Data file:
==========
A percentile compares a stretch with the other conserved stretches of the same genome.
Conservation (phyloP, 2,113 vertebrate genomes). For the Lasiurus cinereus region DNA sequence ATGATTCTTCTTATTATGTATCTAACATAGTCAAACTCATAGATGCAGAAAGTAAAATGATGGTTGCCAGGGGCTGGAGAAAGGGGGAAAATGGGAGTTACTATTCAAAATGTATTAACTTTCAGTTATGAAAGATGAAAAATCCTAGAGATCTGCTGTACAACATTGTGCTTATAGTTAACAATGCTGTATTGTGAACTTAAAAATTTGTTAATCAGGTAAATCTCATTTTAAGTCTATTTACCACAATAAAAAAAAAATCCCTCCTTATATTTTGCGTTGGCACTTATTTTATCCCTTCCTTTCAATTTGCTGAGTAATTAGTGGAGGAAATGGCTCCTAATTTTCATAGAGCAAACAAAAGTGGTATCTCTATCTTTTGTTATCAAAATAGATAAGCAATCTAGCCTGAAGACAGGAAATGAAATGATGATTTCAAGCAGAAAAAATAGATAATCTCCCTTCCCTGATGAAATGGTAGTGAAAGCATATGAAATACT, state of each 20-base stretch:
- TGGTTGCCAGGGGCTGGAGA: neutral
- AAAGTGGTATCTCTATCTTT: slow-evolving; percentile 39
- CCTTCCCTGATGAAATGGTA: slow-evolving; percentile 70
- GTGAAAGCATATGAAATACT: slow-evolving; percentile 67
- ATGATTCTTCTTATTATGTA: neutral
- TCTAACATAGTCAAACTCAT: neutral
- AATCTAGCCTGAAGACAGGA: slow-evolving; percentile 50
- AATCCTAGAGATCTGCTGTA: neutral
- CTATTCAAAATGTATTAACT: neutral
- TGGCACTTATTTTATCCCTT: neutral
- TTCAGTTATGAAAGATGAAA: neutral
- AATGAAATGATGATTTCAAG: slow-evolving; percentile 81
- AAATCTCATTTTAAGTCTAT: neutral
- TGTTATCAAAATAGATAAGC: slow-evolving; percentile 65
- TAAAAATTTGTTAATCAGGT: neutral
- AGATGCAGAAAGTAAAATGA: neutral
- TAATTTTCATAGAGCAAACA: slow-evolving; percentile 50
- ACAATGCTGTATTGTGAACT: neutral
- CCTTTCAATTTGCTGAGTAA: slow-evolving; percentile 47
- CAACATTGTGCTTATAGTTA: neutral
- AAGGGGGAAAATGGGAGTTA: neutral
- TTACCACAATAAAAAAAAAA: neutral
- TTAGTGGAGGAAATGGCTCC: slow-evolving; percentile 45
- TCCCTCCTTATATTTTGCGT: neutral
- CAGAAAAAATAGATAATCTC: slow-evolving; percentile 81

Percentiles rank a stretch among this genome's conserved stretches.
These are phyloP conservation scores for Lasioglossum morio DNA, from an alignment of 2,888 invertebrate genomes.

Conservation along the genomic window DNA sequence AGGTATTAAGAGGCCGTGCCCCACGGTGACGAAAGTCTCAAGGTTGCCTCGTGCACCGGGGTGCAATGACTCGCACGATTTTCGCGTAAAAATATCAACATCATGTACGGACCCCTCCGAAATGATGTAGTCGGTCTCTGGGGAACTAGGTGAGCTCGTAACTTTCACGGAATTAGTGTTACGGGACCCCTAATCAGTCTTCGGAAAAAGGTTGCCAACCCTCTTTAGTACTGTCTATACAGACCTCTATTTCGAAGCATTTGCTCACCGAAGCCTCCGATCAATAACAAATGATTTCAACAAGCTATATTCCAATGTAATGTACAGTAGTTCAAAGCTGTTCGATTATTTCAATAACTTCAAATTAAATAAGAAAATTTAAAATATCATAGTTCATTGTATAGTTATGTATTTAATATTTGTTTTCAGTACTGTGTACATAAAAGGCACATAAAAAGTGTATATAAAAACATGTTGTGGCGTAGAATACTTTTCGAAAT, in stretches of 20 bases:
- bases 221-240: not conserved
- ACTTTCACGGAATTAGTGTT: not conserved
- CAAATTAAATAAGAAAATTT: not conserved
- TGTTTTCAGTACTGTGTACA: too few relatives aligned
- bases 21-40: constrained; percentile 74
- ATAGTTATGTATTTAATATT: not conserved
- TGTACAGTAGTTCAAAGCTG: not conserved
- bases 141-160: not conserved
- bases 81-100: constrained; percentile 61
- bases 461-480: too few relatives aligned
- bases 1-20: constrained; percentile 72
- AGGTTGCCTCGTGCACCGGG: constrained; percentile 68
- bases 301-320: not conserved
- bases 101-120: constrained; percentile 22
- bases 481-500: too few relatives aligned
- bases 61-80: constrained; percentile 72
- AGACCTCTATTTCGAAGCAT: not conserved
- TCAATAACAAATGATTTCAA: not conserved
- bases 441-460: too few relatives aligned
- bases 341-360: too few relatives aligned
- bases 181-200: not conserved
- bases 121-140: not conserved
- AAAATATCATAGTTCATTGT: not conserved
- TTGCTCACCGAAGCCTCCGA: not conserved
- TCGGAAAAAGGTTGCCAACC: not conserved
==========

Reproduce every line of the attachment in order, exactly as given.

A percentile compares a stretch with the other conserved stretches of the same genome.
Conservation (phyloP, 2,113 vertebrate genomes). For the Lasiurus cinereus region DNA sequence ATGATTCTTCTTATTATGTATCTAACATAGTCAAACTCATAGATGCAGAAAGTAAAATGATGGTTGCCAGGGGCTGGAGAAAGGGGGAAAATGGGAGTTACTATTCAAAATGTATTAACTTTCAGTTATGAAAGATGAAAAATCCTAGAGATCTGCTGTACAACATTGTGCTTATAGTTAACAATGCTGTATTGTGAACTTAAAAATTTGTTAATCAGGTAAATCTCATTTTAAGTCTATTTACCACAATAAAAAAAAAATCCCTCCTTATATTTTGCGTTGGCACTTATTTTATCCCTTCCTTTCAATTTGCTGAGTAATTAGTGGAGGAAATGGCTCCTAATTTTCATAGAGCAAACAAAAGTGGTATCTCTATCTTTTGTTATCAAAATAGATAAGCAATCTAGCCTGAAGACAGGAAATGAAATGATGATTTCAAGCAGAAAAAATAGATAATCTCCCTTCCCTGATGAAATGGTAGTGAAAGCATATGAAATACT, state of each 20-base stretch:
- TGGTTGCCAGGGGCTGGAGA: neutral
- AAAGTGGTATCTCTATCTTT: slow-evolving; percentile 39
- CCTTCCCTGATGAAATGGTA: slow-evolving; percentile 70
- GTGAAAGCATATGAAATACT: slow-evolving; percentile 67
- ATGATTCTTCTTATTATGTA: neutral
- TCTAACATAGTCAAACTCAT: neutral
- AATCTAGCCTGAAGACAGGA: slow-evolving; percentile 50
- AATCCTAGAGATCTGCTGTA: neutral
- CTATTCAAAATGTATTAACT: neutral
- TGGCACTTATTTTATCCCTT: neutral
- TTCAGTTATGAAAGATGAAA: neutral
- AATGAAATGATGATTTCAAG: slow-evolving; percentile 81
- AAATCTCATTTTAAGTCTAT: neutral
- TGTTATCAAAATAGATAAGC: slow-evolving; percentile 65
- TAAAAATTTGTTAATCAGGT: neutral
- AGATGCAGAAAGTAAAATGA: neutral
- TAATTTTCATAGAGCAAACA: slow-evolving; percentile 50
- ACAATGCTGTATTGTGAACT: neutral
- CCTTTCAATTTGCTGAGTAA: slow-evolving; percentile 47
- CAACATTGTGCTTATAGTTA: neutral
- AAGGGGGAAAATGGGAGTTA: neutral
- TTACCACAATAAAAAAAAAA: neutral
- TTAGTGGAGGAAATGGCTCC: slow-evolving; percentile 45
- TCCCTCCTTATATTTTGCGT: neutral
- CAGAAAAAATAGATAATCTC: slow-evolving; percentile 81

Percentiles rank a stretch among this genome's conserved stretches.
These are phyloP conservation scores for Lasioglossum morio DNA, from an alignment of 2,888 invertebrate genomes.

Conservation along the genomic window DNA sequence AGGTATTAAGAGGCCGTGCCCCACGGTGACGAAAGTCTCAAGGTTGCCTCGTGCACCGGGGTGCAATGACTCGCACGATTTTCGCGTAAAAATATCAACATCATGTACGGACCCCTCCGAAATGATGTAGTCGGTCTCTGGGGAACTAGGTGAGCTCGTAACTTTCACGGAATTAGTGTTACGGGACCCCTAATCAGTCTTCGGAAAAAGGTTGCCAACCCTCTTTAGTACTGTCTATACAGACCTCTATTTCGAAGCATTTGCTCACCGAAGCCTCCGATCAATAACAAATGATTTCAACAAGCTATATTCCAATGTAATGTACAGTAGTTCAAAGCTGTTCGATTATTTCAATAACTTCAAATTAAATAAGAAAATTTAAAATATCATAGTTCATTGTATAGTTATGTATTTAATATTTGTTTTCAGTACTGTGTACATAAAAGGCACATAAAAAGTGTATATAAAAACATGTTGTGGCGTAGAATACTTTTCGAAAT, in stretches of 20 bases:
- bases 221-240: not conserved
- ACTTTCACGGAATTAGTGTT: not conserved
- CAAATTAAATAAGAAAATTT: not conserved
- TGTTTTCAGTACTGTGTACA: too few relatives aligned
- bases 21-40: constrained; percentile 74
- ATAGTTATGTATTTAATATT: not conserved
- TGTACAGTAGTTCAAAGCTG: not conserved
- bases 141-160: not conserved
- bases 81-100: constrained; percentile 61
- bases 461-480: too few relatives aligned
- bases 1-20: constrained; percentile 72
- AGGTTGCCTCGTGCACCGGG: constrained; percentile 68
- bases 301-320: not conserved
- bases 101-120: constrained; percentile 22
- bases 481-500: too few relatives aligned
- bases 61-80: constrained; percentile 72
- AGACCTCTATTTCGAAGCAT: not conserved
- TCAATAACAAATGATTTCAA: not conserved
- bases 441-460: too few relatives aligned
- bases 341-360: too few relatives aligned
- bases 181-200: not conserved
- bases 121-140: not conserved
- AAAATATCATAGTTCATTGT: not conserved
- TTGCTCACCGAAGCCTCCGA: not conserved
- TCGGAAAAAGGTTGCCAACC: not conserved